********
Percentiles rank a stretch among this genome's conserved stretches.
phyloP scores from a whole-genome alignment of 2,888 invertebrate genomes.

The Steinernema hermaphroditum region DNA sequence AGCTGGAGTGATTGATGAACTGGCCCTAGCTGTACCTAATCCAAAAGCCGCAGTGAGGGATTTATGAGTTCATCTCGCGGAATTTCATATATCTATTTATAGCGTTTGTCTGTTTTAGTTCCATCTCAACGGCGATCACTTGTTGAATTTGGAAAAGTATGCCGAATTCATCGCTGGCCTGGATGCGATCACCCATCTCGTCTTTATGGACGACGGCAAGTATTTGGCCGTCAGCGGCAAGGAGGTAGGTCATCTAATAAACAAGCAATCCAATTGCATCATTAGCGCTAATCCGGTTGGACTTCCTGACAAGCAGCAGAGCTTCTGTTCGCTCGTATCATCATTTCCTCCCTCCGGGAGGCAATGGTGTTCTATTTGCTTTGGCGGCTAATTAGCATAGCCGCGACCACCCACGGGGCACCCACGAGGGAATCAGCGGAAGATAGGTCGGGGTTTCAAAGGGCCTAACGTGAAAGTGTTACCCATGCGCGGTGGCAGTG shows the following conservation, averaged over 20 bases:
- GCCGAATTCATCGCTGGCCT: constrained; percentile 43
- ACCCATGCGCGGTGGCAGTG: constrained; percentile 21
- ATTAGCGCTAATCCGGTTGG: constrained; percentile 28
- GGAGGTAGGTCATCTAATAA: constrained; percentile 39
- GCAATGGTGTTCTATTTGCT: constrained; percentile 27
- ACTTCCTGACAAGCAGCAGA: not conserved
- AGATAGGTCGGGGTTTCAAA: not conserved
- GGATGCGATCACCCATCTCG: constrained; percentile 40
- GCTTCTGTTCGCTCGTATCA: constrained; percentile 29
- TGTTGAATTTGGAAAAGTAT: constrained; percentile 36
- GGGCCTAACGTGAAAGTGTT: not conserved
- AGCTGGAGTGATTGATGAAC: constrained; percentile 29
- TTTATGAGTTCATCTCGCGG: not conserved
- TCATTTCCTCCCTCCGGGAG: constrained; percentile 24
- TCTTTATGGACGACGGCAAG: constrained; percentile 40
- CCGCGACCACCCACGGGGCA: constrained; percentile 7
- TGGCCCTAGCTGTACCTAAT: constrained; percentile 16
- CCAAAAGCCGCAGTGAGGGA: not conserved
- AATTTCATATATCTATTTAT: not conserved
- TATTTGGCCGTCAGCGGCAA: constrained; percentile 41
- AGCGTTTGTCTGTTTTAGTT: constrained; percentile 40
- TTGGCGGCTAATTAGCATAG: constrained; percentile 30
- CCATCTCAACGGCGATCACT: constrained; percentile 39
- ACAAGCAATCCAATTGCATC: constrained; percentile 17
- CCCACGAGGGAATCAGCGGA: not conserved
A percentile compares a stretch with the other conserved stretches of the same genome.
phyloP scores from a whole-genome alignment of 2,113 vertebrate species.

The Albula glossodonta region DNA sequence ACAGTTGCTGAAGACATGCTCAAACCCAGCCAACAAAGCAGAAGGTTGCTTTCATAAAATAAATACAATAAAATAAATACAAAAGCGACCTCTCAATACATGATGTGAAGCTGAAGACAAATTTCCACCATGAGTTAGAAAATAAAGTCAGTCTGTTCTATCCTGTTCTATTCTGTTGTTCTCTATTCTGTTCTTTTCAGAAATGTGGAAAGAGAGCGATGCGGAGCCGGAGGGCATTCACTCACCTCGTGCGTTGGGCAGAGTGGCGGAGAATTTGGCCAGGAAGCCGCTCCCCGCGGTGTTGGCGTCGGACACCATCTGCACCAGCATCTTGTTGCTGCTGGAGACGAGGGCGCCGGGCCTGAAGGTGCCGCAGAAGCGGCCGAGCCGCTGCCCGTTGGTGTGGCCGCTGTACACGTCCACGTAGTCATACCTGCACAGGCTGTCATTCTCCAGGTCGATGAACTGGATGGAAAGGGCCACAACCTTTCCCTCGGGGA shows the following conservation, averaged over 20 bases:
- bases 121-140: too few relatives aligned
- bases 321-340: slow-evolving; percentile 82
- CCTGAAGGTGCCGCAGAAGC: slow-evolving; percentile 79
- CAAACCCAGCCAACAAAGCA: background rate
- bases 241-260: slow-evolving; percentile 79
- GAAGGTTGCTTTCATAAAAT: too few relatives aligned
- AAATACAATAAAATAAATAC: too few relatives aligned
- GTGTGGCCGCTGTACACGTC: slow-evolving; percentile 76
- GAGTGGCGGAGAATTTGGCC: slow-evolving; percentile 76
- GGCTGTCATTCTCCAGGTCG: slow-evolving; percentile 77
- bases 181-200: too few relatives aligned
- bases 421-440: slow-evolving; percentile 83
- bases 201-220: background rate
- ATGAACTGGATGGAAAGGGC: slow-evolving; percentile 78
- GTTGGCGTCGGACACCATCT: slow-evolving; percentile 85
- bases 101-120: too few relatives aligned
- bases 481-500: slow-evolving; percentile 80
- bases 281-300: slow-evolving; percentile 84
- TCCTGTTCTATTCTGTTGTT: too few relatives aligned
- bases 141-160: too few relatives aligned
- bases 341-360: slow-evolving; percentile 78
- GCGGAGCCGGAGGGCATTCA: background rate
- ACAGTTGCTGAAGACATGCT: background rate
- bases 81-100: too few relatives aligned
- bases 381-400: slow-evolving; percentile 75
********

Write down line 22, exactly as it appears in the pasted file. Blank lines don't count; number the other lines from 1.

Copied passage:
- AATTTCATATATCTATTTAT: not conserved